To force fiscal discipline down, states are reducing fund transfers to cities and towns. Real estate property taxes – a dominant source of local funding – are stressed by the declining property values making their way into reappraisal systems. Mark-to-market schemes had become ubiquitous as an automatic way to keep tax revenues rising.
Few leaders appear willing to take on what the financial press points to as the major factor in short and long-term fiscal imbalance – public sector compensation and benefits, especially pensions. Recent studies have shown the state and local government pension deficit is approaching $3000bn. Clearly, we can anticipate political rhetoric that reminds private sector workers (most of whom no longer have defined benefit pensions) that their state and local taxes are increasing largely to preserve the public sector’s more generous defined benefit pensions. Call it sector – not class – warfare.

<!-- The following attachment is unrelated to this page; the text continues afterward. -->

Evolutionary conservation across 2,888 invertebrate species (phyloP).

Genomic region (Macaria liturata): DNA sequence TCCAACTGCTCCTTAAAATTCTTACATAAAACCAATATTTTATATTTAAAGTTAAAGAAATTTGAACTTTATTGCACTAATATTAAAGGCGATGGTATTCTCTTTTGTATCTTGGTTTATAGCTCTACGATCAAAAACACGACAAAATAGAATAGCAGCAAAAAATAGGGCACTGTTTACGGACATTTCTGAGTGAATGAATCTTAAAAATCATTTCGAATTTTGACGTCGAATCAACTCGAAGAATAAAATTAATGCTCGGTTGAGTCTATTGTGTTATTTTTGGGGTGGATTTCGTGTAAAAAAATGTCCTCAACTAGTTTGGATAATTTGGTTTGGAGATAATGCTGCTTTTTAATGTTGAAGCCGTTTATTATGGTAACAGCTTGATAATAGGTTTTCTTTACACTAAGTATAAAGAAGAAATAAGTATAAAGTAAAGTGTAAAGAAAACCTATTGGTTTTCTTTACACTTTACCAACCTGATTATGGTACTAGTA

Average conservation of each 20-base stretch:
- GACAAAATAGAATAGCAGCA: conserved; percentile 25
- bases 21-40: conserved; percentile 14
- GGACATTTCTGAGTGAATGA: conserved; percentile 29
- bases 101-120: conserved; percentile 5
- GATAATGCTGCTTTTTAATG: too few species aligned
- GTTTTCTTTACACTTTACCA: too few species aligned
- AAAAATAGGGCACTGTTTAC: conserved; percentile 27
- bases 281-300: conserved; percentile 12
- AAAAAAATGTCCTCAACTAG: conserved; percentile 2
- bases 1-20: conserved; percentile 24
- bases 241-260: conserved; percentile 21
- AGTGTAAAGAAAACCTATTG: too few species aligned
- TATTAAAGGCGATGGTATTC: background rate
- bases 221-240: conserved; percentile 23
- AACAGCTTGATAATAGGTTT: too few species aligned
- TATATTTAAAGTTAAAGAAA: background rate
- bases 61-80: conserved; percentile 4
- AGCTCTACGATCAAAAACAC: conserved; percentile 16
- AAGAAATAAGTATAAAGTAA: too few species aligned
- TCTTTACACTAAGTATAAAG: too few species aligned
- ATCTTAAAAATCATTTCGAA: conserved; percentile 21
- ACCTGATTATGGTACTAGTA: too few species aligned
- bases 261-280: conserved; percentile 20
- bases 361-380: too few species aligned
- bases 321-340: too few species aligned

Attacks on government employee benefits are not popular with the unions. So, even as some states try to move these obligations from state to local balance sheets, other states (and their unions) may find it more attractive to try to syndicate the problem nationally, as with the federal largesse to the United Auto Workers in the auto industry’s rescue.
For easily moved operations it may not matter much, but as investors deploy substantial funds ‘in the ground’ or amass significant and not easily relocated human capital, they give new consideration to state and local fiscal conditions, especially pension obligations. And if there is yet another federal rescue, meaning more taxation, there may be yet another reason for global deployment.
Daniel Malachuk works with business and government leaders on global direct investment strategies. He has advised many of the world’s leading companies and served in the public sector as director of White House operations.